(This headline really appeared in the Hereford Times, and not the EDP. I’ve no idea who came up with it.)
Rhys and Laura, in Laura’s single bed:
‘Last of the Mojitos.’
‘Can we do books?’
‘No,’ said Laura, curled shrimp-like, her head on his shoulder and her spine pressed against the wall, ‘only film titles.’
‘That’s a shame. I wanted The Name of the Rosé’
‘I’ll let you have it. What time is it?’
‘Time you got up.’
Her long hair swept briefly across his chest and face as she scrambled across him. It was the colour of Golden Virginia, and it mostly smelt of it too. He tried to pull her back to him but she was already wriggling into her jeans.
That summer before their third year was a strange in-between time. Rhys was interning at the Eastern Daily Press, so Laura hung around too. Nobody else had moved into her shared house yet, and they drifted from doorway to doorway inspecting bare woodchip walls and naked mattresses. Rhys liked how casually he now moved through rooms that would soon be somebody else’s private space. They would never be this open to him again.
In the living room he and Laura pinned up old movie posters, statements of intent for her new home. La Dolce Vita, Citizen Kane, Breathless. Laura liked that one best: she called it About The Soufflé, and grinned to herself. She was silly about words, dismantling them and bending them to her whim. She mouthed the TV listings to herself – ‘New Snight’; ‘Superb Owl’ – and then that big delighted grin again, like a child accepting sweets.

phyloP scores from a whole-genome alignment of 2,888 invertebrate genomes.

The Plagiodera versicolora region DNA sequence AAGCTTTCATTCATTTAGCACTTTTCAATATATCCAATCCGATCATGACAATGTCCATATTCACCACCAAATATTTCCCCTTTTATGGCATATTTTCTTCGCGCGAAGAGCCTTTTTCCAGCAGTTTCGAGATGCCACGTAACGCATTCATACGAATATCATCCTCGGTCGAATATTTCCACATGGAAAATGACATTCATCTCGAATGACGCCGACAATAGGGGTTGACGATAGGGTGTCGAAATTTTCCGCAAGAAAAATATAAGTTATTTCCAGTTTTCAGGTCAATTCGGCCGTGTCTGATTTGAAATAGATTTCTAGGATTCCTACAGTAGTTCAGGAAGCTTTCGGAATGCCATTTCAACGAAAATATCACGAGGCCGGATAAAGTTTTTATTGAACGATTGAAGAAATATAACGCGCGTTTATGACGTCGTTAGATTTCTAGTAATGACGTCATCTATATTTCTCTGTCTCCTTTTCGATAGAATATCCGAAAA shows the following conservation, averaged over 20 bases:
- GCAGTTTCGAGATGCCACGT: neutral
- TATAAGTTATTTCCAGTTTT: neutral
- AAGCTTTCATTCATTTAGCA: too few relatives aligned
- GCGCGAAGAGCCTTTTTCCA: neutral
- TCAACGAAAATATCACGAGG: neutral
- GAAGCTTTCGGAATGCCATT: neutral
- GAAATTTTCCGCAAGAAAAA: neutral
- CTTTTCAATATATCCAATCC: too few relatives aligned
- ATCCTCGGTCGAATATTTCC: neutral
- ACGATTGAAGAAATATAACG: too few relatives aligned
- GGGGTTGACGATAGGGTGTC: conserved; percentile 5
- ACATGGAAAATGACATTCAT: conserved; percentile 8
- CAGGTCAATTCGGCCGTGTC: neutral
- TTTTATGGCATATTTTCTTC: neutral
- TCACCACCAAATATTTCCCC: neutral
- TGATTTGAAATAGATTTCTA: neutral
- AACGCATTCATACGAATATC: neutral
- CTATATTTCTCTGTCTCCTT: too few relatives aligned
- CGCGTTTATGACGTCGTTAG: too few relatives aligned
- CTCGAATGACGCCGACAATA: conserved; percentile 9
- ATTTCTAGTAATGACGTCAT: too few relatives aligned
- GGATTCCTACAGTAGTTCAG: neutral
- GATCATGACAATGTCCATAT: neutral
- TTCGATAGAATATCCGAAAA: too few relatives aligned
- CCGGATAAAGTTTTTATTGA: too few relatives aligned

While Rhys was at the paper, Laura looked after two little kids. He had no idea whether she liked it or not. She never said. She emerged from her day’s work so utterly unmarked by it she might have slept through it, and he wondered whether she walked away from her days and nights with him with so little to say or show.
At work he drifted in a pleasant fuzz of Laura, hoarding headlines he thought might make her smile. Day of High Drama as Llamas Harm a Farmer for an accident at the local alpaca ranch; The End of the Au Pair about an adulterous nanny’s disappearance. He got press tickets to readers’ festivals, and Laura flaked out on babysitting to ferry him around in her sister’s car. She waited while he did his interviews, her bare feet up on the dashboard, reading Ulysses and chewing her hair.
It was possible, he admitted, that he inspired no strong feelings in her at all. Usually he’d have tested this by trying to make her cry, but the thought of Laura crying made him feel small and rather sick. He tried to think of some present that might move her, that might make her see how much he liked her, but all his ideas seemed flimsy and craven.
The solution came to him one day at the paper.
‘So we’re going to run this?’ they were asking.
‘I think so. It’s rather quirky, isn’t it?’
‘Jesus. It’s barely news, though.’
‘What’s the story?’ asked Rhys.
‘Some bloke who runs an owl sanctuary out by Swaffham. They’re overrun with birds of prey, injured young ones you know, get everywhere this time of year. Anyway, there’s no more room at the sanctuary. They have to keep them in the house now. He’s even got a load in his bedroom. He’s appealing for donations.’
‘Do you have a headline?’
Rhys was fidgeting now, glee flickering through his synapses. He was thinking about Laura, about what she’d say when he presented her with the newspaper bearing his headline.
Four Kestrels Manoeuvre in the Dark.